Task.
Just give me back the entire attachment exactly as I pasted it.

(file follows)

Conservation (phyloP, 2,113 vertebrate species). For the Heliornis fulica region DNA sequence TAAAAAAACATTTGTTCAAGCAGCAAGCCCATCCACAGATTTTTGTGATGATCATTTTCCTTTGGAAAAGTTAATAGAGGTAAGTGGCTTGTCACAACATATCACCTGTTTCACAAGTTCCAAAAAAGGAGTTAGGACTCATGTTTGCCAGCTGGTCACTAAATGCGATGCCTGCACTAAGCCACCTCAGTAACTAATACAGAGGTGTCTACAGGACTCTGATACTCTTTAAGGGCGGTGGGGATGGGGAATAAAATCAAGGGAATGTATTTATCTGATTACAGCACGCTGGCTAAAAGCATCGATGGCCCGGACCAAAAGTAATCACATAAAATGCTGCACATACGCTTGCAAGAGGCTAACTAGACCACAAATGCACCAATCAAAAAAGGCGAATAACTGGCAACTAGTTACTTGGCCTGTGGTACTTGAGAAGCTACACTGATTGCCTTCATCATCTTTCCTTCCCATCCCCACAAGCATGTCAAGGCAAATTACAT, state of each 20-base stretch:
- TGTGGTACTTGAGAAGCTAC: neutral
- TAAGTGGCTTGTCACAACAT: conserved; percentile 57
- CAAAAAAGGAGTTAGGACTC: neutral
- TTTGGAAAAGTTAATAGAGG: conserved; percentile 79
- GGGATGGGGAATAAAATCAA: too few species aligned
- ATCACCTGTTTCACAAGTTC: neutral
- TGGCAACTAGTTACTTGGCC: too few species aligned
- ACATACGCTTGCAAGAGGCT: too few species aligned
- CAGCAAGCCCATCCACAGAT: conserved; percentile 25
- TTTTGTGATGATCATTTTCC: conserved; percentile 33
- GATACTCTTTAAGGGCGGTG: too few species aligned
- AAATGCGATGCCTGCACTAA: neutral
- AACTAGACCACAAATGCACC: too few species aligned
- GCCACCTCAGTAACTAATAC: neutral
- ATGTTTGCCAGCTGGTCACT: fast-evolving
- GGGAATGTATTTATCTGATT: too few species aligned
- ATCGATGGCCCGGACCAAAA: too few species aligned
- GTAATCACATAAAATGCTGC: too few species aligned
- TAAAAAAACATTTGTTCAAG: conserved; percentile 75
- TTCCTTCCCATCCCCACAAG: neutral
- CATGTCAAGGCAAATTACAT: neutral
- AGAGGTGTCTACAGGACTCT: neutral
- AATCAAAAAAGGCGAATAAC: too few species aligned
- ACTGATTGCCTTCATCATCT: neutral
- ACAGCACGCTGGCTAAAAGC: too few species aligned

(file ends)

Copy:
Conservation (phyloP, 2,113 vertebrate species). For the Heliornis fulica region DNA sequence TAAAAAAACATTTGTTCAAGCAGCAAGCCCATCCACAGATTTTTGTGATGATCATTTTCCTTTGGAAAAGTTAATAGAGGTAAGTGGCTTGTCACAACATATCACCTGTTTCACAAGTTCCAAAAAAGGAGTTAGGACTCATGTTTGCCAGCTGGTCACTAAATGCGATGCCTGCACTAAGCCACCTCAGTAACTAATACAGAGGTGTCTACAGGACTCTGATACTCTTTAAGGGCGGTGGGGATGGGGAATAAAATCAAGGGAATGTATTTATCTGATTACAGCACGCTGGCTAAAAGCATCGATGGCCCGGACCAAAAGTAATCACATAAAATGCTGCACATACGCTTGCAAGAGGCTAACTAGACCACAAATGCACCAATCAAAAAAGGCGAATAACTGGCAACTAGTTACTTGGCCTGTGGTACTTGAGAAGCTACACTGATTGCCTTCATCATCTTTCCTTCCCATCCCCACAAGCATGTCAAGGCAAATTACAT, state of each 20-base stretch:
- TGTGGTACTTGAGAAGCTAC: neutral
- TAAGTGGCTTGTCACAACAT: conserved; percentile 57
- CAAAAAAGGAGTTAGGACTC: neutral
- TTTGGAAAAGTTAATAGAGG: conserved; percentile 79
- GGGATGGGGAATAAAATCAA: too few species aligned
- ATCACCTGTTTCACAAGTTC: neutral
- TGGCAACTAGTTACTTGGCC: too few species aligned
- ACATACGCTTGCAAGAGGCT: too few species aligned
- CAGCAAGCCCATCCACAGAT: conserved; percentile 25
- TTTTGTGATGATCATTTTCC: conserved; percentile 33
- GATACTCTTTAAGGGCGGTG: too few species aligned
- AAATGCGATGCCTGCACTAA: neutral
- AACTAGACCACAAATGCACC: too few species aligned
- GCCACCTCAGTAACTAATAC: neutral
- ATGTTTGCCAGCTGGTCACT: fast-evolving
- GGGAATGTATTTATCTGATT: too few species aligned
- ATCGATGGCCCGGACCAAAA: too few species aligned
- GTAATCACATAAAATGCTGC: too few species aligned
- TAAAAAAACATTTGTTCAAG: conserved; percentile 75
- TTCCTTCCCATCCCCACAAG: neutral
- CATGTCAAGGCAAATTACAT: neutral
- AGAGGTGTCTACAGGACTCT: neutral
- AATCAAAAAAGGCGAATAAC: too few species aligned
- ACTGATTGCCTTCATCATCT: neutral
- ACAGCACGCTGGCTAAAAGC: too few species aligned